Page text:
‘The future is a fiction’ says a voice on the radio as I drive away from the performance. ‘It’s an imaginary place and it’s wide open with possibility. And as we age the future becomes smaller and narrower…. the infinitely possible becomes probable’
Christopher Green’s ‘The Home’, opening Lewisham’s Age Against the Machine Festival of Creative Ageing, explores the infinitely possible, slipping audiences into the shoes of the UKs 300,000+ care home residents. Incredibly is a 48-hour immersive theatre experience that the less courageous can dip into in bite size chucks. My two portions were the Saturday Afternoon Talent Show and the Sunday morning Non-Denominational Worship and Mindfulness Session. It was a bitter sweet experience.
There were moments of delight. Saturday afternoon was spent in the company of strangers many of who were spontaneously sharing songs, and improvised bits of performance, card tricks, a puppet show, a recitation. Sunday morning brought the opportunity for quietude and reflection. And yet these fragments were all held by the ‘care providers’ within a gentle tyranny of politeness, a controlling glance, a managing stare. We were trapped within a well-oiled machine. The complexities and idiosyncrasies of our lives were being tidied up as efficiently as the water spillages.
On Sunday in the Non-Denominational Worship, after the reading of inspirational texts on ageing and our spiritual journeying in the world people started reaching for their mobiles, searching out and sharing favourite poems. One woman read Mary Oliver’s poem Wild Geese. It ends:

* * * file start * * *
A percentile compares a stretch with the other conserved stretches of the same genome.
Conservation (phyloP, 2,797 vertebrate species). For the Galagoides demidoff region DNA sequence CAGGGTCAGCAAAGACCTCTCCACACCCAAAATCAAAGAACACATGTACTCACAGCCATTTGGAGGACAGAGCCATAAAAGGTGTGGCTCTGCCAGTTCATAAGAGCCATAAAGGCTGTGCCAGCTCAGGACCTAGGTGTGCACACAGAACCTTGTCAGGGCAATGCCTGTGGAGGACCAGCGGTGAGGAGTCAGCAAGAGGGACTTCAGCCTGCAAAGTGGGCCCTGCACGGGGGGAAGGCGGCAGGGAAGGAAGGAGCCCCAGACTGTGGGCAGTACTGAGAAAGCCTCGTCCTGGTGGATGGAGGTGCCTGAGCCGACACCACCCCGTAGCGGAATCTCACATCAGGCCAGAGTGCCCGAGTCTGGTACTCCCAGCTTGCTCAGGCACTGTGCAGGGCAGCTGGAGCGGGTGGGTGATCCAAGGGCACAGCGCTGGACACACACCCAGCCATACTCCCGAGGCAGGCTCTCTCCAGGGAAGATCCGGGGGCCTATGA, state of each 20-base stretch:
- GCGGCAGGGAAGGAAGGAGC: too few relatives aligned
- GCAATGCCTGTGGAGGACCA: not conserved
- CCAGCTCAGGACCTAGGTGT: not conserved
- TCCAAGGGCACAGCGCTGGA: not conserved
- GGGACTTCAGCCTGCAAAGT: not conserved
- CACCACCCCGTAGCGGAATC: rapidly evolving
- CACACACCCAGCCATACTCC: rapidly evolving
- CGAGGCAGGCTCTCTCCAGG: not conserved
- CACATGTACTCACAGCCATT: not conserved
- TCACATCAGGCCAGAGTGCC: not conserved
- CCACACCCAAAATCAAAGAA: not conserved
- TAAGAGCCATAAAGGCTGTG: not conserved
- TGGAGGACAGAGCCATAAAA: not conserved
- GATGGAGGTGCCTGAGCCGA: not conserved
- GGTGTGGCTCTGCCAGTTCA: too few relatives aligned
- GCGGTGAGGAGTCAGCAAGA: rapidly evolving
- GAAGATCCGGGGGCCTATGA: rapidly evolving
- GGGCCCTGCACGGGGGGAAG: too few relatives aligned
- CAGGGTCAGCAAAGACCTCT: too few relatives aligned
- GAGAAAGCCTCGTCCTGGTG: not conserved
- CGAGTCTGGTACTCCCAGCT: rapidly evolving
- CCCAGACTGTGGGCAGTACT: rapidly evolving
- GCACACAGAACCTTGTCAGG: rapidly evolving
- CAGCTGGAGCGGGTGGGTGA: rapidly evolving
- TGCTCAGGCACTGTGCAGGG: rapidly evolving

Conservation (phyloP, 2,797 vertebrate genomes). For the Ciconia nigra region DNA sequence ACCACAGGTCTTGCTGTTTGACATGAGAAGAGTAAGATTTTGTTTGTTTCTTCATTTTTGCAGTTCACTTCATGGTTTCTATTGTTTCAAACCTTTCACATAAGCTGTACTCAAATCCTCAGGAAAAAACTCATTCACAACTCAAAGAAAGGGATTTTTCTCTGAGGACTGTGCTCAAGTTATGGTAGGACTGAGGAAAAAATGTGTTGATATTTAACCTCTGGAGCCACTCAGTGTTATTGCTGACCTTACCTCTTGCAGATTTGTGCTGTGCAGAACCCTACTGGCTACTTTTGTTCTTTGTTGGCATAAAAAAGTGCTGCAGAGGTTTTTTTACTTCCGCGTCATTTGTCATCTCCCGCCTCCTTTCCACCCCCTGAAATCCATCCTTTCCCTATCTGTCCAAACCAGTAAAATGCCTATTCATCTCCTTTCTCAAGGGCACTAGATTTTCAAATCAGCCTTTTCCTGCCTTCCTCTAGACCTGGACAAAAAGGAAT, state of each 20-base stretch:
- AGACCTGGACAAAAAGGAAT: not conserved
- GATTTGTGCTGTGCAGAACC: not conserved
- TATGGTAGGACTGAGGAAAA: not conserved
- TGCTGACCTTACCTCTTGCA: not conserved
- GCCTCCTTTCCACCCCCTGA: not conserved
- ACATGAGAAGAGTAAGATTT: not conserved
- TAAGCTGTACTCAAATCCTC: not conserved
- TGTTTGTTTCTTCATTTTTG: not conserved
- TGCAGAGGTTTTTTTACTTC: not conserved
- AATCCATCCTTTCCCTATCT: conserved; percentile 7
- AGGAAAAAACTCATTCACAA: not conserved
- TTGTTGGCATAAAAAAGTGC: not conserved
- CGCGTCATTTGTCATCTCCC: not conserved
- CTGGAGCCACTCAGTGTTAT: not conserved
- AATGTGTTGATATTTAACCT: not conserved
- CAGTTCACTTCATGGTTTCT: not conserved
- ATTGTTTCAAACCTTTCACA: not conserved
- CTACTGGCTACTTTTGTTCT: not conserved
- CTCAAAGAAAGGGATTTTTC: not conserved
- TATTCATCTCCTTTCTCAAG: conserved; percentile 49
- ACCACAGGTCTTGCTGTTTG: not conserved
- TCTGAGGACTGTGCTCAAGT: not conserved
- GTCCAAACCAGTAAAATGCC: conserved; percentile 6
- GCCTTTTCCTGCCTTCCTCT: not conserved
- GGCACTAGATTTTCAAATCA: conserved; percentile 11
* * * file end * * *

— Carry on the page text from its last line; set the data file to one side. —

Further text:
Whoever you are, no matter how lonely,
the world offers itself to your imagination,
calls to you like the wild geese, harsh and exciting—
over and over announcing your place
in the family of things.
But here in The Home there was no possibility of the world offering itself to our imagination. In this carefully crafted waiting room for death we were all systematically being locked out of ‘the family of things’. We had no control. No agency.
I’m haunted by a story in Atul Gawande’s Being Mortal where he describes the moment when a new director tool over the management of a failing residential care home in upstate New York: ‘He came to think the missing ingredient in this nursing home was life itself.’ His response was to introduce one hundred parakeets to the home without any prior planning. The birds arrived before their cages. They flew wild throughout the facility. And because the director didn’t quite know what he was doing, suddenly everyone, staff and residents had a new common purpose; a reason to get out of bed in the morning. They had to share responsibility for the care of the birds. Researchers tracked the process of this experiment over two years. The number of drugs that needed to be administered to the residents dropped by 50%.
The performance has left me feeling conflicted. I can’t help wondering: ‘What if’? What if I really could drop into my local care home on a Saturday afternoon to a Talent Show? Maybe I’d even pluck up the courage to play that cello solo. That’s the beauty of ‘The Home’. With one hand it suggests that our care homes could become places of reinvention and possibility. And yet sadly, with the other, it shows us, that for the majority, that’s not going to happen anytime soon.
The skies of south London are full of screeching ring-necked parakeets. Maybe in the performance we should have just opened the windows and let them fly in.